Should have expected it given today’s date. Controlled demolition on WTC towers, missile hitting the pentagon building (yep, most people didn’t know that missiles carry passenger seats and landing gear that were found in the wreckage as standard equipment) and a litany of so called experts who leapt on the bandwagon when they realized a better marketing strategy was to seize the 9/11 events after their Alien Abduction and USS Eldridge time travelling invisible ship comic book tales were no longer believed or marketable on the Art Bell show.

    It would be funny if the stupidity wasn’t so pathetic.

    There is plenty of intrigue and absurdity and corruption to go around with our current federal government. There is no need to engage in these wild theories when all one has to do is report what is really going on in the federal government if they want to bring up scandals.

  7. israel owns the usa when are the people going to accept that? thats why our cops are now being trained by israeli military soldiers. its why we give israel 4 billion dollars a year without fail. its why they have dual citizenship. and its why the majority of the bilionaires are jews or what we call crypto jews. guess those who were called crazy and/or conspiracy theorists are proving themselves right and exact about what was going on…… the basturds know and well understand that if they did not seize and own everything in the world. we would one day obtain this information and set in motion plans of courses to stop them. and that is why this administration does not fear us. they feel they have us under control in many numbers of ways. and those they dont have controlled are those they own. soi its a win win for them.. unless and until the people stand up as one and fight back.

    research the 13 protocols of zion and you’ll see these are the end stages for their one world government. to usher in satan and his control of the world. or so they think/thought…..

  8. Thanks B. Garrett. No greater truth has been spoken. I’ve followed the architects’ and engineers’ proclamations re 9/11 as well as the danish professor’s claims of evidence of controlled demolition (thermite) – quite shocking and sobering (apologies for not remembering his name). Also read where the Bush family was involved in Trade Center’s “security” prior to the event – the mafia family’s smarmy tentacles of crimes and murder. Shall we imprison the “9/11 Commission” for their complicity and enabling?

  9. Comment “in moderation?”

    Zero Sum: Americans Must Sacrifice Some Security to Reform the NSA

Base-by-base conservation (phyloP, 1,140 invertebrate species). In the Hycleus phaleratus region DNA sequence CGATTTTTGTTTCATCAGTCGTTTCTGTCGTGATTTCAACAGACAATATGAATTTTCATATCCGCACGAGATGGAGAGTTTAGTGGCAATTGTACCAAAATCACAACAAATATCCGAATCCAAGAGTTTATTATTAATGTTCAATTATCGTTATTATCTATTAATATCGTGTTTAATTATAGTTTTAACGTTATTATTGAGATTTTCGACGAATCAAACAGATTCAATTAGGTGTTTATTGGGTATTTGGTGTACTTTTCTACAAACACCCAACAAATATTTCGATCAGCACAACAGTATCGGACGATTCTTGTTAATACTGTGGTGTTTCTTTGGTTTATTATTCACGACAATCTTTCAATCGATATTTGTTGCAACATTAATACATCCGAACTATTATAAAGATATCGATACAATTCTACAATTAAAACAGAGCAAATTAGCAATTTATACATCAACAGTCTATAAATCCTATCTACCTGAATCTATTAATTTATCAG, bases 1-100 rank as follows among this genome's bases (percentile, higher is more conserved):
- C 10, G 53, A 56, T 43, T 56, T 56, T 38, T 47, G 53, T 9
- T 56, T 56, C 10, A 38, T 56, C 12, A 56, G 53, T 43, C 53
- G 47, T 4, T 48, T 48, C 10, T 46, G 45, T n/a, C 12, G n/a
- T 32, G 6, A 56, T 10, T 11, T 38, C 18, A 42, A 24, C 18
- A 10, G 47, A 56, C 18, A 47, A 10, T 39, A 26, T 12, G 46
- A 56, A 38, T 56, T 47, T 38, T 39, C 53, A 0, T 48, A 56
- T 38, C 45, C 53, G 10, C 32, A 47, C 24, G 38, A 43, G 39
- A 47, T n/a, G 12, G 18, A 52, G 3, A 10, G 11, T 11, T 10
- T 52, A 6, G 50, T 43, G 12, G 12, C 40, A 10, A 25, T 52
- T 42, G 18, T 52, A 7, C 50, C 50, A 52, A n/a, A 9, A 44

The nation can survive the occasional terrorist attack, but our freedoms can’t survive an invulnerable leader like Keith Alexander operating within inadequate constraints.

    Bruce Schneier Sep 11 2013, 7:00 AM ET

  10. Zero Sum: Americans Must Sacrifice Some Security to Reform the NSA

    The nation can survive the occasional terrorist attack, but our freedoms can’t survive an invulnerable leader like Keith Alexander operating within inadequate constraints.

    Bruce Schneier Sep 11 2013, 7:00 AM ET

    Leaks from the whistleblower Edward Snowden have catapulted the NSA into newspaper headlines and demonstrated that it has become one of the most powerful government agencies in the country. From the secret court rulings that allow it collect data on all Americans to its systematic subversion of the entire Internet as a surveillance platform, the NSA has amassed an enormous amount of power.

    There are two basic schools of thought about how this came to pass. The first focuses on the agency’s power. Like J. Edgar Hoover, NSA Director Keith Alexander has become so powerful as to be above the law. He is able to get away with what he does because neither political party — and nowhere near enough individual lawmakers — dare cross him. Longtime NSA watcher James Bamford recently quoted a CIA official: “We jokingly referred to him as Emperor Alexander — with good cause, because whatever Keith wants, Keith gets.”

    Possibly the best evidence for this position is how well Alexander has weathered the Snowden leaks. The NSA’s most intimate secrets are front-page headlines, week after week. Morale at the agency is in shambles. Revelation after revelation has demonstrated that Alexander has exceeded his authority, deceived Congress, and possibly broken the law. Tens of thousands of additional top-secret documents are still waiting to come. Alexander has admitted that he still doesn’t know what Snowden took with him and wouldn’t have known about the leak at all had Snowden not gone public. He has no idea who else might have stolen secrets before Snowden, or who such insiders might have provided them to. Alexander had no contingency plans in place to deal with this sort of security breach, and even now — four months after Snowden fled the country — still has no coherent response to all this.

    For an organization that prides itself on secrecy and security, this is what failure looks like. It is a testament to Alexander’s power that he still has a job.